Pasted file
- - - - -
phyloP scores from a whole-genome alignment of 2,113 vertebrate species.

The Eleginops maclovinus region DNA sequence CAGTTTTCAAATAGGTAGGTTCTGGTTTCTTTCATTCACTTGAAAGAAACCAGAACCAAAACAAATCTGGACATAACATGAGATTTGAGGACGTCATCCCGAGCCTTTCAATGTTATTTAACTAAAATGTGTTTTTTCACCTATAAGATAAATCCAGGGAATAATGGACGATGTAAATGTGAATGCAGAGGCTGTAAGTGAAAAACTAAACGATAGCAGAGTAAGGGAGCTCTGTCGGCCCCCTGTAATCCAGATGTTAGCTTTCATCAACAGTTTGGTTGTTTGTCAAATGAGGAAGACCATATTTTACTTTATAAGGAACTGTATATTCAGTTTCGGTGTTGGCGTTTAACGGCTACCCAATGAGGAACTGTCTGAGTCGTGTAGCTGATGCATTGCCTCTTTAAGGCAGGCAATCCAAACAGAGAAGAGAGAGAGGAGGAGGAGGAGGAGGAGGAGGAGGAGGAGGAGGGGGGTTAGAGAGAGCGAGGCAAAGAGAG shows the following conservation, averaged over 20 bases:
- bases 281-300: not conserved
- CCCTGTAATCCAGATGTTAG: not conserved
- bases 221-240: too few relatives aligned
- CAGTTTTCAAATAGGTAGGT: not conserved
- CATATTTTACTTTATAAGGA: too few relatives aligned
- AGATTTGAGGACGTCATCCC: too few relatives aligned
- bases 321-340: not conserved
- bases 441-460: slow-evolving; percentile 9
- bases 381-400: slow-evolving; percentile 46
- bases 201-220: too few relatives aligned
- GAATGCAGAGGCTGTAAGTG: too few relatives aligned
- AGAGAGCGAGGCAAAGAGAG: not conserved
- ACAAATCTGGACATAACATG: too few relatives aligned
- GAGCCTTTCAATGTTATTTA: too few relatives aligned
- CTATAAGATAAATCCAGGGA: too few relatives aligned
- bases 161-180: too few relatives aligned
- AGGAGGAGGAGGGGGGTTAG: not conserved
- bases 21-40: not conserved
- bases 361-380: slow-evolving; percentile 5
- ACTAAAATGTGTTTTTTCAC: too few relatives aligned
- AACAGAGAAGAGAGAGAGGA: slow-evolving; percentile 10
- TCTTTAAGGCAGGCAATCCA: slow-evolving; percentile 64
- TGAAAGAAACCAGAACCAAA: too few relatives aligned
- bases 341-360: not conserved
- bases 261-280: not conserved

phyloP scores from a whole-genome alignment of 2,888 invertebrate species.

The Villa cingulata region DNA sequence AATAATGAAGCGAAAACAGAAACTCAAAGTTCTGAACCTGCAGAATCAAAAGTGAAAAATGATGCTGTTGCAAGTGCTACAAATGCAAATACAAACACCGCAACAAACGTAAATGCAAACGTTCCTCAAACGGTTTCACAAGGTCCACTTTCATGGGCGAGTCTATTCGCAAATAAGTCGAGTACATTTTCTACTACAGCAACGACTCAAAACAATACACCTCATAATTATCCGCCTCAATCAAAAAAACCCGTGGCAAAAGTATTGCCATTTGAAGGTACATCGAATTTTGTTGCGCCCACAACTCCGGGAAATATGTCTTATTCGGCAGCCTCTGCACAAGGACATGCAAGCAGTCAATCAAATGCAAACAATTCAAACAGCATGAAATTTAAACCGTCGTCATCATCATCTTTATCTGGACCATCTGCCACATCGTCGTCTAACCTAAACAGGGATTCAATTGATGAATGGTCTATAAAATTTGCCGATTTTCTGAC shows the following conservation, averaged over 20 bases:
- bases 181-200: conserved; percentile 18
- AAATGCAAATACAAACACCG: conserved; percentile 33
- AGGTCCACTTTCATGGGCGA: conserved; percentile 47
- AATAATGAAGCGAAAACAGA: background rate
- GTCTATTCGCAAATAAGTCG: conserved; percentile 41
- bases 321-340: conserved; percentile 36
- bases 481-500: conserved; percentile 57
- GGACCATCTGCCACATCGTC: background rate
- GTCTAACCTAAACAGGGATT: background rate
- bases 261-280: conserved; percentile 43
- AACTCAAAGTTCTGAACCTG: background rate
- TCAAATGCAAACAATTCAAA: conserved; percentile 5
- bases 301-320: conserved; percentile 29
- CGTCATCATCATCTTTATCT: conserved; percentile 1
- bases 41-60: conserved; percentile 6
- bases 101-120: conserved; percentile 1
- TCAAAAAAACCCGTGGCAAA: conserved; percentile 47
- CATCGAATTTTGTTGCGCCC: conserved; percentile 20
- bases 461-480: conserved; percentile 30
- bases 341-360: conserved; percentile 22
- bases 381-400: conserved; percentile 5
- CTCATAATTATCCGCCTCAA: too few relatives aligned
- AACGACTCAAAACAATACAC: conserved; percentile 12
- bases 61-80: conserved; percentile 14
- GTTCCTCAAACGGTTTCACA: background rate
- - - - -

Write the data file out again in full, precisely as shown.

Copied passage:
phyloP scores from a whole-genome alignment of 2,113 vertebrate species.

The Eleginops maclovinus region DNA sequence CAGTTTTCAAATAGGTAGGTTCTGGTTTCTTTCATTCACTTGAAAGAAACCAGAACCAAAACAAATCTGGACATAACATGAGATTTGAGGACGTCATCCCGAGCCTTTCAATGTTATTTAACTAAAATGTGTTTTTTCACCTATAAGATAAATCCAGGGAATAATGGACGATGTAAATGTGAATGCAGAGGCTGTAAGTGAAAAACTAAACGATAGCAGAGTAAGGGAGCTCTGTCGGCCCCCTGTAATCCAGATGTTAGCTTTCATCAACAGTTTGGTTGTTTGTCAAATGAGGAAGACCATATTTTACTTTATAAGGAACTGTATATTCAGTTTCGGTGTTGGCGTTTAACGGCTACCCAATGAGGAACTGTCTGAGTCGTGTAGCTGATGCATTGCCTCTTTAAGGCAGGCAATCCAAACAGAGAAGAGAGAGAGGAGGAGGAGGAGGAGGAGGAGGAGGAGGAGGAGGGGGGTTAGAGAGAGCGAGGCAAAGAGAG shows the following conservation, averaged over 20 bases:
- bases 281-300: not conserved
- CCCTGTAATCCAGATGTTAG: not conserved
- bases 221-240: too few relatives aligned
- CAGTTTTCAAATAGGTAGGT: not conserved
- CATATTTTACTTTATAAGGA: too few relatives aligned
- AGATTTGAGGACGTCATCCC: too few relatives aligned
- bases 321-340: not conserved
- bases 441-460: slow-evolving; percentile 9
- bases 381-400: slow-evolving; percentile 46
- bases 201-220: too few relatives aligned
- GAATGCAGAGGCTGTAAGTG: too few relatives aligned
- AGAGAGCGAGGCAAAGAGAG: not conserved
- ACAAATCTGGACATAACATG: too few relatives aligned
- GAGCCTTTCAATGTTATTTA: too few relatives aligned
- CTATAAGATAAATCCAGGGA: too few relatives aligned
- bases 161-180: too few relatives aligned
- AGGAGGAGGAGGGGGGTTAG: not conserved
- bases 21-40: not conserved
- bases 361-380: slow-evolving; percentile 5
- ACTAAAATGTGTTTTTTCAC: too few relatives aligned
- AACAGAGAAGAGAGAGAGGA: slow-evolving; percentile 10
- TCTTTAAGGCAGGCAATCCA: slow-evolving; percentile 64
- TGAAAGAAACCAGAACCAAA: too few relatives aligned
- bases 341-360: not conserved
- bases 261-280: not conserved

phyloP scores from a whole-genome alignment of 2,888 invertebrate species.

The Villa cingulata region DNA sequence AATAATGAAGCGAAAACAGAAACTCAAAGTTCTGAACCTGCAGAATCAAAAGTGAAAAATGATGCTGTTGCAAGTGCTACAAATGCAAATACAAACACCGCAACAAACGTAAATGCAAACGTTCCTCAAACGGTTTCACAAGGTCCACTTTCATGGGCGAGTCTATTCGCAAATAAGTCGAGTACATTTTCTACTACAGCAACGACTCAAAACAATACACCTCATAATTATCCGCCTCAATCAAAAAAACCCGTGGCAAAAGTATTGCCATTTGAAGGTACATCGAATTTTGTTGCGCCCACAACTCCGGGAAATATGTCTTATTCGGCAGCCTCTGCACAAGGACATGCAAGCAGTCAATCAAATGCAAACAATTCAAACAGCATGAAATTTAAACCGTCGTCATCATCATCTTTATCTGGACCATCTGCCACATCGTCGTCTAACCTAAACAGGGATTCAATTGATGAATGGTCTATAAAATTTGCCGATTTTCTGAC shows the following conservation, averaged over 20 bases:
- bases 181-200: conserved; percentile 18
- AAATGCAAATACAAACACCG: conserved; percentile 33
- AGGTCCACTTTCATGGGCGA: conserved; percentile 47
- AATAATGAAGCGAAAACAGA: background rate
- GTCTATTCGCAAATAAGTCG: conserved; percentile 41
- bases 321-340: conserved; percentile 36
- bases 481-500: conserved; percentile 57
- GGACCATCTGCCACATCGTC: background rate
- GTCTAACCTAAACAGGGATT: background rate
- bases 261-280: conserved; percentile 43
- AACTCAAAGTTCTGAACCTG: background rate
- TCAAATGCAAACAATTCAAA: conserved; percentile 5
- bases 301-320: conserved; percentile 29
- CGTCATCATCATCTTTATCT: conserved; percentile 1
- bases 41-60: conserved; percentile 6
- bases 101-120: conserved; percentile 1
- TCAAAAAAACCCGTGGCAAA: conserved; percentile 47
- CATCGAATTTTGTTGCGCCC: conserved; percentile 20
- bases 461-480: conserved; percentile 30
- bases 341-360: conserved; percentile 22
- bases 381-400: conserved; percentile 5
- CTCATAATTATCCGCCTCAA: too few relatives aligned
- AACGACTCAAAACAATACAC: conserved; percentile 12
- bases 61-80: conserved; percentile 14
- GTTCCTCAAACGGTTTCACA: background rate